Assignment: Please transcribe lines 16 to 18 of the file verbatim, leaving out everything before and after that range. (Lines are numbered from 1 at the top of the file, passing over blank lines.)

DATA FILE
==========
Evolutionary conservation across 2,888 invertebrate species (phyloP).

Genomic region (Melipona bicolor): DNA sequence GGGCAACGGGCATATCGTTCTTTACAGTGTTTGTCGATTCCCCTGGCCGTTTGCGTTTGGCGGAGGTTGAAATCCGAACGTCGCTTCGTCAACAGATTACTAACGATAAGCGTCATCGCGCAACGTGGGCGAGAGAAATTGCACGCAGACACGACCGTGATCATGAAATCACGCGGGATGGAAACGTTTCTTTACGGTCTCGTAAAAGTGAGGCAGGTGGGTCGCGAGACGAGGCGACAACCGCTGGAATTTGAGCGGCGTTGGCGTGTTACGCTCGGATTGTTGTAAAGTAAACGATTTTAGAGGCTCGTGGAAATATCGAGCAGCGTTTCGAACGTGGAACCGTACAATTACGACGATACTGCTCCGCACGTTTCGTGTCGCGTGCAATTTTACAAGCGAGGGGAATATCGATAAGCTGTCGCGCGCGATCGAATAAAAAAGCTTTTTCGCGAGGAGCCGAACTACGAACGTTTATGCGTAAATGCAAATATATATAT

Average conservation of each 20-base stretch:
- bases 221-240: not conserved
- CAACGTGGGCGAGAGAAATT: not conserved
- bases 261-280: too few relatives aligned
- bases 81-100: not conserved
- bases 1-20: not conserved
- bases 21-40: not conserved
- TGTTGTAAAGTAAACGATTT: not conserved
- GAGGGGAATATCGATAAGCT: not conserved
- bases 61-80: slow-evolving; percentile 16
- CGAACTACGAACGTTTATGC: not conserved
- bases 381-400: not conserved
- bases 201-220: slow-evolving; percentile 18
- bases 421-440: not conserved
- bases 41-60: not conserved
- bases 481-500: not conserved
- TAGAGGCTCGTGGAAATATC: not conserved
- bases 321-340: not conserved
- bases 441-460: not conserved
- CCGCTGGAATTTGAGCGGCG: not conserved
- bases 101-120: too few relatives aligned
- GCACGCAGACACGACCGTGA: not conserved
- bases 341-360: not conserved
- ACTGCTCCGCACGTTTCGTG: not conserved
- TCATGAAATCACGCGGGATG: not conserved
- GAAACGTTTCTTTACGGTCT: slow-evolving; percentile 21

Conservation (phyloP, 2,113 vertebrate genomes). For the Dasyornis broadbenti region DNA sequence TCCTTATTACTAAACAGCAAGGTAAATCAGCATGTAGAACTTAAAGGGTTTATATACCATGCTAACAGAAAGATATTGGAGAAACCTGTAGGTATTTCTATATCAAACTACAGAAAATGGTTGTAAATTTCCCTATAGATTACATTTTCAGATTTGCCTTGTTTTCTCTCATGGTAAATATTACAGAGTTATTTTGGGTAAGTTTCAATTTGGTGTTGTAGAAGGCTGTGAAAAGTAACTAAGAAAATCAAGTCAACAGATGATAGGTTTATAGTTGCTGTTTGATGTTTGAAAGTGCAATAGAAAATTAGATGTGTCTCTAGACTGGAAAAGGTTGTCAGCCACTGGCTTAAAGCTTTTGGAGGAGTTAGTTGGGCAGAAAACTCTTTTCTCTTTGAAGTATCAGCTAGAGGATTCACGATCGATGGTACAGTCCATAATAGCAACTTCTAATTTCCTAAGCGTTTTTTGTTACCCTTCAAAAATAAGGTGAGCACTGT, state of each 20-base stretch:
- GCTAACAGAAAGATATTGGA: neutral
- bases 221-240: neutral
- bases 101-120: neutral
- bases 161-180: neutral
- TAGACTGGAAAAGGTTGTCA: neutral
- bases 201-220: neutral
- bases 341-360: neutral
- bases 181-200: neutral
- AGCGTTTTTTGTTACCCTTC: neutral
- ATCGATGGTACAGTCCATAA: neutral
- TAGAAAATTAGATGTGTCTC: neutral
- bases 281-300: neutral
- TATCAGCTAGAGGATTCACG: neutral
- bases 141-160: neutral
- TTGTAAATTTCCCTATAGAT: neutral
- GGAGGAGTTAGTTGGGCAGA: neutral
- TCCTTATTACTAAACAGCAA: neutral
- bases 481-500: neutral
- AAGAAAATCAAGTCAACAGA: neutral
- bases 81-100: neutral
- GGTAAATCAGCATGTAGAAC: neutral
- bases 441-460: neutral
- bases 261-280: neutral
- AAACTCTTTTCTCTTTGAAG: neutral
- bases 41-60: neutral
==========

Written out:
- bases 421-440: not conserved
- bases 41-60: not conserved
- bases 481-500: not conserved